Dosirak means “to-go box” in Korean, and these bento box-esque dishes will be a focus at the restaurant. Each dosirak will offer rice, meat, and different sides in separate compartments. Folks can also order similar items as a rice bowl instead. Meat options will include bulgogi beef, barbecued chicken, and spicy pork belly in gochujang. Given their Japanese restaurant experience, the Kangs will also dabble with some Japanese offerings, such as tempura and sashimi.

“There aren’t many fast service restaurants for Korean food,” Daniel said. “There is at the mall but that’s mall food. We want to make it good, quality food.”


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Umami Mart Now Stocks Shōchū and Japanese Whisky in Old Oakland

by Janelle Bitker
Mon, Feb 26, 2018 at 11:02 AM

Yoko Kumano surrounded by sake at Umami Mart. - BERT JOHNSON/FILE PHOTO
  • Bert Johnson/File Photo
  • Yoko Kumano surrounded by sake at Umami Mart.


Umami Mart (815 Broadway) has become the go-to bottle shop in Oakland for Japanese beer and sake, but thanks to a recently upgraded liquor license, Japanese whisky and shōchū can now be added to that list.

“We always wanted to be the first shōchū shop in America,” said Yoko Kumano, who owns the shop with Kayoko Akabori.

While sake has become fairly easy to find in the Bay Area, shōchū has required more effort. To folks in the United States, it still feels like a new alcohol, even though it’s been made in Japan since at least the 16th century. Shōchū can be distilled with all sort of ingredients — the most common are rice, barley, and sweet potato, but Umami Mart already carries versions distilled with sugar cane and green tea.

According to Kumano, the rice shōchūs taste the most like sake, while barley shōchūs have a whiskey-like flavor profile. The sweet potato versions are more earthy and funky — great for lovers of natural wine, Kumano said. Prices will range $25-$100 for a bottle. (Umami Mart’s liquor license allows for to-go purchases only.)

So far, Umami is just carrying whiskies from Suntory and Nikka, but the plan is to expand the selection in the future. In two weeks, folks will be able to purchase shōchū and whisky on Umami Mart’s website, too.



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Monday, February 19, 2018

Oakland's Authentic Bagel Company Faces Uncertain Future

by Janelle Bitker
Mon, Feb 19, 2018 at 8:27 AM

JANELLE BITKER
  • Janelle Bitker
After seven years of boiling, baking, and slinging bagels, Authentic Bagel Company founder Jason Scott is taking a break. And it might be permanent.

Scott launched the Oakland business with his brother Mark, but Mark left three years ago, leaving Scott the sole proprietor — and on some days, the barista, line cook, and delivery driver, too.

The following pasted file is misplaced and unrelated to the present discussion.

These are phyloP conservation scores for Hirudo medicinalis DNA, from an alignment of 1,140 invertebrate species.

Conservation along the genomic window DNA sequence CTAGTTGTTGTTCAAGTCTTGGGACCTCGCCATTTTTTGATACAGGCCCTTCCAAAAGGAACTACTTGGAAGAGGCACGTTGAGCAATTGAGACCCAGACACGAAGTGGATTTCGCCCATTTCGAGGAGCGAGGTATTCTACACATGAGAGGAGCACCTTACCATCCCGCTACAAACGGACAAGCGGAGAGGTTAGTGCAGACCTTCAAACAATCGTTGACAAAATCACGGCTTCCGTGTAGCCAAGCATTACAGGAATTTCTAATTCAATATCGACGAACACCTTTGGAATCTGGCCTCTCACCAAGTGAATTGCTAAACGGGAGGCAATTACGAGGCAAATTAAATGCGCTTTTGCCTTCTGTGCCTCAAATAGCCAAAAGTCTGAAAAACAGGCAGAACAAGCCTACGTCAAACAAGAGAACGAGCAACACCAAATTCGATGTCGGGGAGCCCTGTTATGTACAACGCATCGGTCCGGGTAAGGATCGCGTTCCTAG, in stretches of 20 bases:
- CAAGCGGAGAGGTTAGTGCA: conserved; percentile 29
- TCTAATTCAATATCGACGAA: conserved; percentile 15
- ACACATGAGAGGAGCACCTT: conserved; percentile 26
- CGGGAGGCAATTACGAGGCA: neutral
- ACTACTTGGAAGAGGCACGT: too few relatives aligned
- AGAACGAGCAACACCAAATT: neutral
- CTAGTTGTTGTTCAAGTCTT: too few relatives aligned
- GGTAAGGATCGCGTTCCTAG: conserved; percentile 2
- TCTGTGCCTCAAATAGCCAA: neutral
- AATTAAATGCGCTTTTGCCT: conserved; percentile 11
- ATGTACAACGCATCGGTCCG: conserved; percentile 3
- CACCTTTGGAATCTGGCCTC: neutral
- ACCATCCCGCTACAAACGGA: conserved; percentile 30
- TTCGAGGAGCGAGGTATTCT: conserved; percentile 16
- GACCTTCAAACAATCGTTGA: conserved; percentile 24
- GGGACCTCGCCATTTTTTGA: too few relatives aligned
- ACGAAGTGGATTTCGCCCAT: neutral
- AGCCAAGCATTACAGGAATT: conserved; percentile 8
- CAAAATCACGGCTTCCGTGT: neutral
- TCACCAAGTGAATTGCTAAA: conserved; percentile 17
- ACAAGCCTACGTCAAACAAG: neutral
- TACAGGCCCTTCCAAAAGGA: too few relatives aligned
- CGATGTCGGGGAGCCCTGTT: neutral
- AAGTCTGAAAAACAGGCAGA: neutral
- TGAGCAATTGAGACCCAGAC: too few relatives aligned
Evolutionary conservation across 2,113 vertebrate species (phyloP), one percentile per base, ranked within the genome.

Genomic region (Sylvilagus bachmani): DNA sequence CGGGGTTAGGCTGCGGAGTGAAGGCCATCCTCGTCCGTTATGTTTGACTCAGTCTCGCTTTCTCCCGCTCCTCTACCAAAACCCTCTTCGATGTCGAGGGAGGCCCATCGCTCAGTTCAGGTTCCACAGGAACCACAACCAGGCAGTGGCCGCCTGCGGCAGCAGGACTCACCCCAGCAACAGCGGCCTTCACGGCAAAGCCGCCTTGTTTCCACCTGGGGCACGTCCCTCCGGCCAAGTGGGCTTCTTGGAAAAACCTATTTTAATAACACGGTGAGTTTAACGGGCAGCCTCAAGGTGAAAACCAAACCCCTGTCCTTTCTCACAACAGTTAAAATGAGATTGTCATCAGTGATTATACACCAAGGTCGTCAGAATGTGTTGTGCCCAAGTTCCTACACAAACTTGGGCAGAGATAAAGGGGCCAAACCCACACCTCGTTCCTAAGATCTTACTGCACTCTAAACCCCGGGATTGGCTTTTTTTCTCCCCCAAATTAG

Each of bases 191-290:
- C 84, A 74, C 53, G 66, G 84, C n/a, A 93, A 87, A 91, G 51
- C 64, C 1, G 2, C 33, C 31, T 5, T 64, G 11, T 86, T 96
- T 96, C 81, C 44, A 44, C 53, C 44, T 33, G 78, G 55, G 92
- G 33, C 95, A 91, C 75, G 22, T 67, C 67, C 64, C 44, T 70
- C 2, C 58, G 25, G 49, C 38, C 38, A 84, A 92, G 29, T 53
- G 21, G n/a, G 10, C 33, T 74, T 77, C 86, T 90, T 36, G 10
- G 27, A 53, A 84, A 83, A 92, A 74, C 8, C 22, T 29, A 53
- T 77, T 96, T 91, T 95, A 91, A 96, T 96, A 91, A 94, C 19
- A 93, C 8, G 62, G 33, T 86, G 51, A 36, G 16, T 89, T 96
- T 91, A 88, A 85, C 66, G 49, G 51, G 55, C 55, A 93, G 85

“I’m at the point of needing help. The company’s gotten too big for me to do it by myself,” he said. “I have no quality of life.”

Scott closed the Jack London district bagel shop and wholesale business earlier this month. Now, he’s reevaluating and looking for investors. Ideally, he’d find new partners to help out with management and remain the majority owner, but he’s staying open-minded.

Changing Authentic Bagel into a full-fledged delicatessen is one idea to stay competitive. Another is to take the wholesale business to another city — expanding with multiple locations has always been the plan, and Scott isn’t so sure the Jack London area is the best fit. “There’s no foot traffic. No one is really around,” he said, echoing restaurant owners who have left in recent years.

Construction hasn’t helped matters, nor has the arrival of a flashy Starbucks across the street. He worries a Noah’s Bagels might be next as surrounding storefronts remain empty, and that more chains will drive up rents further. “I’m not feeling that vibe,” he said.

While certainly not his goal, Scott could close Authentic Bagel entirely. It’ll all depend on how meetings with potential investors pan out in the coming weeks.

“I’d love to stay here,” he said, sitting at the quiet shop counter. “It’s been like my home.”


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Friday, February 16, 2018

Chow Oakland Brings Restaurant, Market, and More to Piedmont Avenue

by Janelle Bitker
Fri, Feb 16, 2018 at 3:16 PM

JANELLE BITKER
  • Janelle Bitker


This week marked the debut of Chow Oakland Cafe, Bakery, & Market, a sprawling grocery store and all-day dining destination all rolled up into one.

This is the first Chow to open in the inner East Bay, although Tony Gulisano has opened versions in San Francisco, Lafayette, and Danville dating back to 1997. Chow Oakland (3770 Piedmont Ave.), however, takes his gourmet comfort food concept further into the grocery realm. After dining at the Chow restaurant, you can pick up produce, meat, and pantry goods to cook at home the rest of the week — or opt for some pre-made meals, such as chicken Parmesan or mac ‘n’ cheese, to heat up later.